I have mentioned here apache web server because i am using that one.
I just had a look at this page but not sure how relevant its to yours.
The basic idea is to replace all of the static configurations with a mechanism that works them out dynamically. This has a number of advantages:
- Your configuration file is smaller, so Apache starts more quickly and uses less memory.
- Adding virtual hosts is simply a matter of creating the appropriate directories in the filesystem and entries in the DNS - you don't need to reconfigure or restart Apache.
It turned out that the solution was to use VirtualDocumentRoot instead of just the plain old DocumentRoot setting for a single virtual host. This allowed specifying the $0 variable as part of the value. So we ended up being able to have “VirtualDocumentRoot /somedir/$1″.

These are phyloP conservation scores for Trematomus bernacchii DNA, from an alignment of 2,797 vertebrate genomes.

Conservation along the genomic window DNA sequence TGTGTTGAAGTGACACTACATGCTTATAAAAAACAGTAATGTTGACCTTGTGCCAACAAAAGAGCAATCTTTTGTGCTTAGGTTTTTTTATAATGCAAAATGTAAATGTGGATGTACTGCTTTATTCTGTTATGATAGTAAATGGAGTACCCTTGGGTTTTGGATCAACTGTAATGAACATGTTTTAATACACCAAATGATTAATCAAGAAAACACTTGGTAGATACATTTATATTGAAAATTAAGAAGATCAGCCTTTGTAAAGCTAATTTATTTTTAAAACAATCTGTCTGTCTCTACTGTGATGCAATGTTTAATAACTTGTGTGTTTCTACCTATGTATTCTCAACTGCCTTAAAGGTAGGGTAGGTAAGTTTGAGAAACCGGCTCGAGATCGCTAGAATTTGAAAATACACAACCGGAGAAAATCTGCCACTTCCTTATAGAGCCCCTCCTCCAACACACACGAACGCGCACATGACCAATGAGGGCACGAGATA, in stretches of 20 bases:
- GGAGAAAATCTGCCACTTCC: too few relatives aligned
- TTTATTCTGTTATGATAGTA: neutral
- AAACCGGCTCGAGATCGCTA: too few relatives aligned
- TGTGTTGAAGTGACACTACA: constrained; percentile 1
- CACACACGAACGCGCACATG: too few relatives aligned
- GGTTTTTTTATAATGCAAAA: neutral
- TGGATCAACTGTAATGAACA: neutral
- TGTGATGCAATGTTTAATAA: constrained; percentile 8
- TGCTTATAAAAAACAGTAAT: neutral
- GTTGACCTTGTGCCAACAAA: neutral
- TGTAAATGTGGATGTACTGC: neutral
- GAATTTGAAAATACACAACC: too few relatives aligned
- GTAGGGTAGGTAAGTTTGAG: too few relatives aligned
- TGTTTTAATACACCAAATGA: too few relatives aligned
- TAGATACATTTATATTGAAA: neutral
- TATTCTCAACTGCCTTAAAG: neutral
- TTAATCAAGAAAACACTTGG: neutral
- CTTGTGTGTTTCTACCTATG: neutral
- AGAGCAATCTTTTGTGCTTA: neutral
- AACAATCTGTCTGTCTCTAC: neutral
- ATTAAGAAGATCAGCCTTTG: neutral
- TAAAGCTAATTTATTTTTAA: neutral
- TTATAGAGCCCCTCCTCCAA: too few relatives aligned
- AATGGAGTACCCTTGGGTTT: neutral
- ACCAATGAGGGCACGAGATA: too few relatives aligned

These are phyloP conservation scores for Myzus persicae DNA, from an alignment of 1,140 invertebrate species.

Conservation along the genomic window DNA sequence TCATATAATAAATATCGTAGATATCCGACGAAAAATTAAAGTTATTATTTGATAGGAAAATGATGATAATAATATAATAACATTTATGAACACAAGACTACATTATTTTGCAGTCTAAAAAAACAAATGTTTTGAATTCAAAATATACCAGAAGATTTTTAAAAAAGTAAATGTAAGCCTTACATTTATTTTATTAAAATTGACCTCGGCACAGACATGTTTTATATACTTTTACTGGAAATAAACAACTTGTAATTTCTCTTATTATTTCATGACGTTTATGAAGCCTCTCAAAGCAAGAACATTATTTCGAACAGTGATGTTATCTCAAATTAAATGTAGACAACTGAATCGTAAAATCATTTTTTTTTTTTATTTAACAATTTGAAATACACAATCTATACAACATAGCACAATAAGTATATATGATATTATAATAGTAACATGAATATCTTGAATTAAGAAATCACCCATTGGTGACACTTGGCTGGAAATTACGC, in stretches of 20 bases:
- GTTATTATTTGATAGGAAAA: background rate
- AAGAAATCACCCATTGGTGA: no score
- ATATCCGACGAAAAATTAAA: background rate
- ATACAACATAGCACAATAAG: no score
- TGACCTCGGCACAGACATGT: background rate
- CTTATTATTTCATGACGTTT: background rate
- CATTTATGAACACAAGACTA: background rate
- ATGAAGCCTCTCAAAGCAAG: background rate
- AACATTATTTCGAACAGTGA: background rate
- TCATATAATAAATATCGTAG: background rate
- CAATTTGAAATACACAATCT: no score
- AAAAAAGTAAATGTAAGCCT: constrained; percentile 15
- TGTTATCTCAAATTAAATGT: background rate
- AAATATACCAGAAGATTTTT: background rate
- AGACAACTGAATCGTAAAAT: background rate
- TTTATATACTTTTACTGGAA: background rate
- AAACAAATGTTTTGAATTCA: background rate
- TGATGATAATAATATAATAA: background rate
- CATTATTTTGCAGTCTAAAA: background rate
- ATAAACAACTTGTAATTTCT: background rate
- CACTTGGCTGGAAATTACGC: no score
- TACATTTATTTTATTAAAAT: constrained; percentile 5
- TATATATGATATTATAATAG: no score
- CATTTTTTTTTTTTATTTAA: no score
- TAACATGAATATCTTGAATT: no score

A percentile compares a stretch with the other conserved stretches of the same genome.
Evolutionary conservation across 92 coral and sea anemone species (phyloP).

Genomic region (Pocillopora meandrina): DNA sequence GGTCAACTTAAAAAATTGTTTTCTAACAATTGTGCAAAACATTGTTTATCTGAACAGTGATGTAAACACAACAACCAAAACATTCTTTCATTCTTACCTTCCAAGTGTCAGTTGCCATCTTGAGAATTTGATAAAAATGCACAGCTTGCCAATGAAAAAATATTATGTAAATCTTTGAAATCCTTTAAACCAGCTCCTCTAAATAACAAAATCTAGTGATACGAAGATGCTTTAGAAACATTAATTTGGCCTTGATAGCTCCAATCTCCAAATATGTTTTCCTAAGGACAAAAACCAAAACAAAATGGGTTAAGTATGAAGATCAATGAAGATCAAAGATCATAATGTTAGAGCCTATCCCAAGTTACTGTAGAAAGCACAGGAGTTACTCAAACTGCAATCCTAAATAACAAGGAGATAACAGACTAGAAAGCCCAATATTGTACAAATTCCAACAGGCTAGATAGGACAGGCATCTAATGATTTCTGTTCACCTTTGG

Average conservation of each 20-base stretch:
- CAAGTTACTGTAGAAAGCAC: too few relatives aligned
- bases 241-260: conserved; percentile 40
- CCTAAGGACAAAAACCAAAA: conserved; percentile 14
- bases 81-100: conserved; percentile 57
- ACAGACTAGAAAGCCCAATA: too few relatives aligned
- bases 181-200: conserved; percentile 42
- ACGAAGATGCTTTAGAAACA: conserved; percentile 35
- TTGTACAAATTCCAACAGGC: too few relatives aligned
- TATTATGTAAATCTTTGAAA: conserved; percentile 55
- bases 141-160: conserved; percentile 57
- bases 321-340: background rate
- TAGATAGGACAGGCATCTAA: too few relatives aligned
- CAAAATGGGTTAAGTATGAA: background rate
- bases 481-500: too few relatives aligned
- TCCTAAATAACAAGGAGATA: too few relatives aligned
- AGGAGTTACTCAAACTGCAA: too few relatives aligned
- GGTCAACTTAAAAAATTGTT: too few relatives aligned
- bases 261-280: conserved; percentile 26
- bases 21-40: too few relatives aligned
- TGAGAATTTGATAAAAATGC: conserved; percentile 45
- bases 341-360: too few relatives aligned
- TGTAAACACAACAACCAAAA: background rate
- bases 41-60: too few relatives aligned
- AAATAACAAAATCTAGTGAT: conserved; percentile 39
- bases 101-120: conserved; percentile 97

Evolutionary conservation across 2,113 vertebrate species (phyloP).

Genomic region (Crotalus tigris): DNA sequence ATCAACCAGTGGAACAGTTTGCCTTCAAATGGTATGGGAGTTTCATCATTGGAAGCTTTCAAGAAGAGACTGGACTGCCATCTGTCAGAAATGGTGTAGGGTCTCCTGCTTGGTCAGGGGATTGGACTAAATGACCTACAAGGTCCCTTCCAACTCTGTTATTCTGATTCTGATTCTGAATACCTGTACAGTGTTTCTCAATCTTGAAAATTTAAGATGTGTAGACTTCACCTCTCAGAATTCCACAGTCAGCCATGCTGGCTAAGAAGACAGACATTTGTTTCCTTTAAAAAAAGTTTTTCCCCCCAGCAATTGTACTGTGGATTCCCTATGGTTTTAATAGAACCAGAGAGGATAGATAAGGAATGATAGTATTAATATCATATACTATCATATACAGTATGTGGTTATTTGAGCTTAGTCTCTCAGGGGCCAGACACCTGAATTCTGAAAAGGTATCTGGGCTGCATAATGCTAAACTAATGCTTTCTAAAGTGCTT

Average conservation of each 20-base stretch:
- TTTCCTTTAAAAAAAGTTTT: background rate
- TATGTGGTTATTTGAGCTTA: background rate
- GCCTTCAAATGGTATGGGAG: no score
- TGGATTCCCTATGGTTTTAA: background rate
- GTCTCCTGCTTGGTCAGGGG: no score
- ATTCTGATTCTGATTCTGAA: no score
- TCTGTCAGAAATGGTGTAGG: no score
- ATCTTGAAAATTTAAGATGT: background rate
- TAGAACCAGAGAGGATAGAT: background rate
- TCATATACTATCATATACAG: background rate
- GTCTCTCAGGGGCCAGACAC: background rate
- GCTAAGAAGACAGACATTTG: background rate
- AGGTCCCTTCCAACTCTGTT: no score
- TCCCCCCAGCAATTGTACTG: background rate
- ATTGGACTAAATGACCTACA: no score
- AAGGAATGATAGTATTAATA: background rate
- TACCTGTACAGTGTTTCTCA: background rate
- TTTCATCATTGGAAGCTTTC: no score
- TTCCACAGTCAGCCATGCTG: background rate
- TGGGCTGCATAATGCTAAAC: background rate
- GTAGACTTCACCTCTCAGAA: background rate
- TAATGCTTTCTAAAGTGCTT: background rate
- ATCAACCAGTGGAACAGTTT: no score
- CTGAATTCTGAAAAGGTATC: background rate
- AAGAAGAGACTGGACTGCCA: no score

Make any changes to your VirtualHosts, then do
To make sure there aren't any outstanding syntax errors, and run this:
The USR1 or graceful signal causes the parent process to advise the children to exit after their current request (or to exit immediately if they're not serving anything). The parent re-reads its configuration files and re-opens its log files. As each child dies off the parent replaces it with a child from the new generation of the configuration, which begins serving new requests immediately.
Basically any existing connections stay intact, so it's not the same as a full restart - this is how I usually do this on production servers with dozens of sites.